Wilson is quoted: "I had a dream one night I was at ... football camp ... my parents were supposed to pick me up on Sunday to go to church," he said. "I had a dream that my dad passed away and that Jesus came into the room and he was just knocking on my door saying, 'Hey you need to find out more about me.'"

The Blaze then says, "While Wilson's parents regularly took him to church, it was this dream that truly moved him to change his ways."

I do not disparage Wilson's Christian faith in any way - not at all! In fact, I rejoice that he is a Christian and is eager to bear witness to his Savior. However, the making of a Christian does not occur via dreams.

First, the reporting by The Blaze must be critiqued. The headline on The Blaze leads one to presume that Wilson had not been a Christian before the dream. However, the story reveals that Wilson had attended church - and presumably heard the Word of God, at least to some degree - prior to the dream. Why assume that he was not a Christian prior to the dream, even though he apparently had been a practicing Christian with his family?

In addition, "becoming a Christian" is quite a different thing from "learning more about" Jesus. As The Blaze reports, Wilson's dream of Jesus simply told him, "Hey you need to find out more about me." Everyone who already calls himself/herself a Christian needs - indeed, wants - to learn more about the Christian faith and more about Jesus Himself. That's normal for all who have already become Christians.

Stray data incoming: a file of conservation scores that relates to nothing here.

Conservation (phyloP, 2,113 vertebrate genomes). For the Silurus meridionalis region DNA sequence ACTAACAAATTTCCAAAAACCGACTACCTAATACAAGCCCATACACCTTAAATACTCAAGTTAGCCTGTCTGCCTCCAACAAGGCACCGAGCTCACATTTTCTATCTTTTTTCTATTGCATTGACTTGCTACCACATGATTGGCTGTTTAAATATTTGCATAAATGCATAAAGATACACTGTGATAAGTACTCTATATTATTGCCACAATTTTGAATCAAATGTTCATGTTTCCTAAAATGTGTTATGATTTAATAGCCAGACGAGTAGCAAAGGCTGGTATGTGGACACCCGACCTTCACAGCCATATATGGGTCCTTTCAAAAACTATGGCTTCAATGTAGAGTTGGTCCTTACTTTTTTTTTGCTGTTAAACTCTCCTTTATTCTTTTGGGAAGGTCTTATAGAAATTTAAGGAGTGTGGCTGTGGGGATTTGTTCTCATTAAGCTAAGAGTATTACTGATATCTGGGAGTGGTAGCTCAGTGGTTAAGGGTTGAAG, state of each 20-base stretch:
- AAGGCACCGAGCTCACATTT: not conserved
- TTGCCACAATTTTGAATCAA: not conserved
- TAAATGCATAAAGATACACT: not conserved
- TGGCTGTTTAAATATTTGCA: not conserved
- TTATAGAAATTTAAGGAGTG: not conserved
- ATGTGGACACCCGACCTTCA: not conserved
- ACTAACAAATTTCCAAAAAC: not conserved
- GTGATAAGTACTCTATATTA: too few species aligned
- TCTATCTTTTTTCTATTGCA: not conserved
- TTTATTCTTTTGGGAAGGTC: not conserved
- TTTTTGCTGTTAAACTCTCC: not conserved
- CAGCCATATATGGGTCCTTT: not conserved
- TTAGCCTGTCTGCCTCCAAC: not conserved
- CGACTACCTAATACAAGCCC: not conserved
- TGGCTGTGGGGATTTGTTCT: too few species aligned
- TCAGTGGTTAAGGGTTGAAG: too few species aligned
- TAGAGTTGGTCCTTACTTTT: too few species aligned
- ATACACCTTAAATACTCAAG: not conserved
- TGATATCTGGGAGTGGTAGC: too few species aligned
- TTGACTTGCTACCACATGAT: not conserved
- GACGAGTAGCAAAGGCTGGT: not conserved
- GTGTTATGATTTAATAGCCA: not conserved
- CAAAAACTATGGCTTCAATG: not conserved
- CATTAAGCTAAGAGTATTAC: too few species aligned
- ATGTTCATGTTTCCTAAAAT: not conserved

Second, the making of a Christian happens, not via dreams, but only by means of the Holy Spirit working through the Word of God. According to Romans 10:17, faith in Christ comes, not by dreams, but by the Word of God: "So faith comes from hearing, and hearing through the word of Christ."

The Lutheran Confessions explain and testify to this Scriptural truth quite clearly.
  • "God the Holy Spirit ... does not bring about conversion without means. For this purpose He uses the preaching and hearing of God's Word" (Formula of Concord, Epitome, III, 4).
  • "Through the Word and Sacraments, as through instruments, the Holy Spirit is given. He works faith, when and where it pleases God, in those who hear the good news that God justifies those who believe that they are received into grace for Christ's sake" (Augsburg Confession, V, 2-3).
  • "I believe that I cannot by my own reason or strength believe in Jesus Christ, my Lord,or come to Him; but the Holy Spirit has called me by the Gospel, enlightened me with His gifts, sanctified and kept me in the true faith" (Small Catechism, Creed, The Third Article).
Let's rejoice that Seahawks quarterback Russell Wilson is a Christian who proudly confesses his Savior. But let's also keep it straight on what makes a Christian: not dreams that make headlines, but the Holy Spirit working through the Word of God proclaimed and given out in the Sacraments.

Faithful Pastors

A little gem from C. F. W. Walther, on faithful pastors:
Faithful pastors must not only avoid being lukewarm or cold. They also must be warm. Their hearts must burn with love for their Savior, Jesus, and for the congregation that their Savior has entrusted to their care, so that they may be able to say with St. Paul and all the apostles: "For if we are beside ourselves, it is for God; if we are in our right mind, it is for you."....

Every sincere preacher and minister of Jesus Christ should demonstrate much enthusiasm and earnest determination, even if the congregation responds with disdain, hatred, and enmity. A sincere pastor will suffer such experiences rather than gain anyone for himself by downplaying the truth, hiding it, or dulling its sharp points."

C. F. W. Walther, Law and Gospel: How to Read and Apply the Bible, 342